Cinéma Vérité

By Leonard Fein

Published March 12, 2004, issue of March 12, 2004.
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The IRA and the Tamil Tigers, Fatah and the Black Panthers and the special operations people at the Pentagon have all studied it. Critics have hailed it as one of the great movies of all time; The New Yorker calls it “a masterpiece, surely the most harrowing political epic ever,” others have used words like “riveting” and “breathtaking” to describe it.

The film is “The Battle of Algiers,” first released in 1965 and now in re-release around America in an improved version with new and more accurate subtitles. It chronicles a part of the Algerian effort to rid their land of what they saw as the French occupation. (I say “what they saw as” because the French had in fact occupied Algeria since 1830, and the war of the FLN, or National Liberation Front, against the French did not begin in earnest until 1954; by then, the French did not see themselves as occupiers in any conventional sense.) The movie has so much the feel of a documentary that it begins with a solemn disclaimer: “This dramatic re-enactment of The Battle of Algiers contains NOT ONE FOOT of Newsreel or Documentary film.” Yet no one, not even the actual veterans of the struggle in the Casbah of Algiers, questions its verisimilitude.

I saw the movie for the first time in its current incarnation. I was as moved as one is supposed to be, as horrified by the depictions of FLN terrorism and of French torture. But I apparently saw it with different eyes than have the critics who have written about its meaning and its relevance to the world of 2004.

Just about every critic finds the filmmakers sympathetic to the Algerians. It’s not that the French are hobnailed occupiers, not at all; their principal (and yes, principled) representative, the suave Colonel Mathieu, is in fact a remarkably civilized — or at least sophisticated — officer. He is quite precisely not a sadist, nor is he merely “following orders.” He’d been a member of the Resistance in France during World War II; he does not hate, in fact he respects, his enemies in the FLN. What drives him, as he reveals at a press conference, is logic: “Is France to remain in Algeria? If your answer is… yes, you must accept all the necessary consequences.” And chief among those consequences is torture. Victory depends on information, which depends on interrogation, which depends on torture.

Yet the movie does not shrink from depicting the methods of the FLN, which included the placing of lethal bombs in outdoor cafes, dance halls and race tracks. Time after time, we are shown the faces of innocents — and, an explosion later, their mangled bodies. Enough so that by the time the movie was over, and before I’d bothered to read the reviews, I was convinced I’d seen a balanced presentation, a film whose central point was that both sides were to blame, both were guilty.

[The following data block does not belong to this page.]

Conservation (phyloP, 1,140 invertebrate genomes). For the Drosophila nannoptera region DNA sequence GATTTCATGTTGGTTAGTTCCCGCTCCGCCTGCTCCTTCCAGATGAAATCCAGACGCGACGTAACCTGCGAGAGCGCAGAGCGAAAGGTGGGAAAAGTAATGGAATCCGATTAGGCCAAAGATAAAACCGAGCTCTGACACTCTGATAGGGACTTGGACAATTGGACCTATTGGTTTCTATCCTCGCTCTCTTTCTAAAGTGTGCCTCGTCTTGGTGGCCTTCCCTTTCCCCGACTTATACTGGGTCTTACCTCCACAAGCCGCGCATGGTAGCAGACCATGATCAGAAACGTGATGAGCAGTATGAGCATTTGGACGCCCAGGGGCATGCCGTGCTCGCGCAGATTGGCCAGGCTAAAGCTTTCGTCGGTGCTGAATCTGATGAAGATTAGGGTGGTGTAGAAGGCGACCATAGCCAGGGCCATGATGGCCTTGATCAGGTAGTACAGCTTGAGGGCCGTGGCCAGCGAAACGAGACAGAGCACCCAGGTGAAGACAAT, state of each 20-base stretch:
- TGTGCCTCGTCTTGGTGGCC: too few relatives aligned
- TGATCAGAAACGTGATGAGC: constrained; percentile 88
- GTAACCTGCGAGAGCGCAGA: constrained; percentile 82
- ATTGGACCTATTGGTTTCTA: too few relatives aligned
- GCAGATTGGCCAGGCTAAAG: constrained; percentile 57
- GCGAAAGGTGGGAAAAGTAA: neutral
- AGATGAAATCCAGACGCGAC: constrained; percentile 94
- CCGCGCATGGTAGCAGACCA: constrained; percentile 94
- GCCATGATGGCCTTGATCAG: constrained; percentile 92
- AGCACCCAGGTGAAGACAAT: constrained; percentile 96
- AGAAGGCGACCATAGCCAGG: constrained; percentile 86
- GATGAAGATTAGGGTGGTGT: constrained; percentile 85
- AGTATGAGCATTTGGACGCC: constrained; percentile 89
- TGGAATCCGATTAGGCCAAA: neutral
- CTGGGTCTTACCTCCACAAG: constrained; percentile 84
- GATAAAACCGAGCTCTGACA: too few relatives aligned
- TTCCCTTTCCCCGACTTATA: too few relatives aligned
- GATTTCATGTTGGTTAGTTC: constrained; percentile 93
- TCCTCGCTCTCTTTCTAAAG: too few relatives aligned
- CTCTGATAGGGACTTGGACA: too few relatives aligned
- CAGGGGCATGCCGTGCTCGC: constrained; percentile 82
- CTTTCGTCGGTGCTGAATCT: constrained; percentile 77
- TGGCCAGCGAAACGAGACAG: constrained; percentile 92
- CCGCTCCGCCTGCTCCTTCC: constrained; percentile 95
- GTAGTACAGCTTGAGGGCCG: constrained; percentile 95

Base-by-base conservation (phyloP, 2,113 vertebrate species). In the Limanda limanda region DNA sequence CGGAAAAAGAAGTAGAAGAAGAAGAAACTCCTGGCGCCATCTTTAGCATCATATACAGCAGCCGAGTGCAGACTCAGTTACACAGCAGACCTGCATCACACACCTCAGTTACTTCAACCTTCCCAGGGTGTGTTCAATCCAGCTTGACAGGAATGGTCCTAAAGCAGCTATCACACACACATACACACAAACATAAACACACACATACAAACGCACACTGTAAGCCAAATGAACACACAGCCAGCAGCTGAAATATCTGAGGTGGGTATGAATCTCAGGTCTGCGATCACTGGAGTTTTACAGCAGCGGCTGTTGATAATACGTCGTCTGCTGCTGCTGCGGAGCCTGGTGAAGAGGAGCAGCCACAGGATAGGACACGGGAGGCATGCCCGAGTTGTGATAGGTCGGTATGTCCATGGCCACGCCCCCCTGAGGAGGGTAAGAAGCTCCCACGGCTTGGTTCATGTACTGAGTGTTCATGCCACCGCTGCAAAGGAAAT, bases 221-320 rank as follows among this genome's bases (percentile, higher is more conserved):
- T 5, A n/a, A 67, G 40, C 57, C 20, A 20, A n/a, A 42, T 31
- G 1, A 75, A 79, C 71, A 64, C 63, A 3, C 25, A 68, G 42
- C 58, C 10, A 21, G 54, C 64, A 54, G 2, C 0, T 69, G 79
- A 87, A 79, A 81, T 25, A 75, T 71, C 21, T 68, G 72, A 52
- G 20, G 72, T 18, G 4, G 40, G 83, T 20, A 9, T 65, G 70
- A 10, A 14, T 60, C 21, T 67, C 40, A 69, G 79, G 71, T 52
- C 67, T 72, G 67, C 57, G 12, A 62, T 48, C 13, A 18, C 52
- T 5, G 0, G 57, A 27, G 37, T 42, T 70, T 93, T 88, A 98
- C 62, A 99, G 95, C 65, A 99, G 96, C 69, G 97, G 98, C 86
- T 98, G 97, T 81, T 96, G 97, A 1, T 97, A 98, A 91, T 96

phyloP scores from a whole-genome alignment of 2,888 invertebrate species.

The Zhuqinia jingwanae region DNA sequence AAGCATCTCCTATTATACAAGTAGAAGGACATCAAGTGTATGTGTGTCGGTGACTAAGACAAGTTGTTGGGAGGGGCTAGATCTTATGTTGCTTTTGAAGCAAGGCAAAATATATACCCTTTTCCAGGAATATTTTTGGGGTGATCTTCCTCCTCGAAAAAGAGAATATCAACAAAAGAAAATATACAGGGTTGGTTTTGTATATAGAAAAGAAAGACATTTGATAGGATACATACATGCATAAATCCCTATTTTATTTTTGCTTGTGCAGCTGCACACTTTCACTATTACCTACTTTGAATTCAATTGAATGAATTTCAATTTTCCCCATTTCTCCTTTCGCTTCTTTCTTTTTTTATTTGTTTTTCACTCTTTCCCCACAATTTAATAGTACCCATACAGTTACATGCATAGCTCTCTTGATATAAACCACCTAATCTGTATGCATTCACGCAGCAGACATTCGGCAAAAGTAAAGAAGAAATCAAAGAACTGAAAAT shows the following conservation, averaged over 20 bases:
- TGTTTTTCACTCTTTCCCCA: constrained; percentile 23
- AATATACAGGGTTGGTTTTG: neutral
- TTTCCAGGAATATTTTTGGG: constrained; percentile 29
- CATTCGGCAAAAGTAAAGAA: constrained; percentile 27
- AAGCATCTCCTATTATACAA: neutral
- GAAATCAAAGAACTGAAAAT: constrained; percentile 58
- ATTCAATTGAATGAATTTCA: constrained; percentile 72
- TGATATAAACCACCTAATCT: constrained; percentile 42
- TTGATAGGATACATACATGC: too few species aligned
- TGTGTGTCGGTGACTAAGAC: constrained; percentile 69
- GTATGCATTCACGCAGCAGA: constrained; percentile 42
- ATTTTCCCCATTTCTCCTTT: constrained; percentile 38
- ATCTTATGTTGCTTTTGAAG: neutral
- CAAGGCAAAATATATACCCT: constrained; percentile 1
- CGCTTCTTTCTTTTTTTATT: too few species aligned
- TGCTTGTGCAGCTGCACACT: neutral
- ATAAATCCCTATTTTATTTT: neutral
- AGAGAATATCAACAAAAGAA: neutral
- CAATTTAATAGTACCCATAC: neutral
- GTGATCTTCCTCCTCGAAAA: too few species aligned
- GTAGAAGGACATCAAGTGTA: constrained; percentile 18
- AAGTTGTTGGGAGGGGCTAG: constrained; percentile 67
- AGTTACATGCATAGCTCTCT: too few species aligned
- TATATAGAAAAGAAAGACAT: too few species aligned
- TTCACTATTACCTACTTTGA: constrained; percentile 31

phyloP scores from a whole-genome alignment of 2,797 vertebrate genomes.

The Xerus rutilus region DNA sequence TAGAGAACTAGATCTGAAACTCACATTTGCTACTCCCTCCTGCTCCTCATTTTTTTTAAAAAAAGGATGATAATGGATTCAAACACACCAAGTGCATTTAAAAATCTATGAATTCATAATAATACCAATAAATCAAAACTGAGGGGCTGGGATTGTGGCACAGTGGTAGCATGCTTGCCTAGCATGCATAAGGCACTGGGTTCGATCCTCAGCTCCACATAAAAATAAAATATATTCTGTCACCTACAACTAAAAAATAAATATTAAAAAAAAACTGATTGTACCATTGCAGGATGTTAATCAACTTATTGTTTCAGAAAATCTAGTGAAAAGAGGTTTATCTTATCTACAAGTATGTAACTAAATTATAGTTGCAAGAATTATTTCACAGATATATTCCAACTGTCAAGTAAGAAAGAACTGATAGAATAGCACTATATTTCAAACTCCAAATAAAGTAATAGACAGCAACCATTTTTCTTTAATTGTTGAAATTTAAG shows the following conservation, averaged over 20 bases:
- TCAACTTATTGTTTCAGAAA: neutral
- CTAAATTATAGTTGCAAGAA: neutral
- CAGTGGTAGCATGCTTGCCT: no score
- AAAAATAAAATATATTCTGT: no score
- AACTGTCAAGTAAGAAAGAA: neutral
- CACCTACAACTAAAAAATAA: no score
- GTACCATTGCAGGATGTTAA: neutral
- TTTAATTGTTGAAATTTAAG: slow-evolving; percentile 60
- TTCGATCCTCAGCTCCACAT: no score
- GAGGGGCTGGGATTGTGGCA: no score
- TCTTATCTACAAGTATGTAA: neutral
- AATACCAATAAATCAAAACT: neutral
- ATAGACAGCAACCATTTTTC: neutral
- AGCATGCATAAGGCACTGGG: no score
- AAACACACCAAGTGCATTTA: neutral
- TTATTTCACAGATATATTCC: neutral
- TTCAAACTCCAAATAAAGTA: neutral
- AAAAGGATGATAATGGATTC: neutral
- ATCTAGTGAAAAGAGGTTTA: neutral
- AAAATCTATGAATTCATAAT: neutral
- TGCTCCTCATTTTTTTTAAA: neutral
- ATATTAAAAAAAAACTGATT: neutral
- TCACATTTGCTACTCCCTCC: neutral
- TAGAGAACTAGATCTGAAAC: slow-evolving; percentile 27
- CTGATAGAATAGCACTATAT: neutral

Who was right? Both sides were right. And both were wrong.

Why, then, is the film universally regarded as favoring the FLN? Is it because any national liberation struggle generates more sympathy than any defense of colonialism? Or because more is expected of the French, morally, than is expected of the Algerians?

Whatever the answer to that puzzling question, many if not most reviewers of the current release see the film as a cautionary tale as the United States gets more and more bogged down in Iraq. Remember, they say, that though the French won the battle of Algiers at the tactical level, they lost it at the strategic level; five years later the French withdrew from Algeria, leaving a gruesome mess behind. But for me, the checkpoints and the building demolitions and the overwhelming French advantage in arms, on the one side, along with the slaughter of innocents on the other, suggested less Iraq than Israel.

The truth is, of course, that neither analogy — not to Iraq, not to Israel — is precise. As rooted as the French colons were in Algeria, Algeria was not their homeland; when they had to leave, they had a place to go. As Robert Frost put it: “Home is where when you have to go there, they have to take you in.” In that powerful sense, both the Israelis and the Palestinians are already at home. Neither has anyplace else to be, anyone who has to — or wants to — take them in. Hence neither side can win.

The Algerians won their war because the checkpoints and the rest radicalized the Algerian people and divided France. In France, back then, it was Jean-Paul Sartre who ignited the opposition to the inhuman tactics of the paratroopers, and it was Charles de Gaulle who finally understood that victory was not possible, not without the endless corruption of the French soul and the enduring poisoning of French politics.

Watch as the checkpoints are erected, as people are pulled out of line to be searched, as the explosives are set to demolish the buildings, and watch as the cafes are blown up. Think Israelis, think Palestinians. No, the analogy to Algeria is not precise — but it is painfully instructive. The “necessary consequences”? This past week, two more “successful” Israeli operations in Gaza, from which Israel hints in intends to withdraw. But it is a delusion to suppose that with enough such “successes,” the Palestinians will… will what? Surrender? Disappear? Beg forgiveness? Delusions everywhere, soaked in blood.

Neither side can win; both can lose. Both are losing.

Leonard Fein’s most recent book is “Against the Dying of the Light: A Father’s Story of Love, Loss and Hope” (Jewish Lights, 2001).

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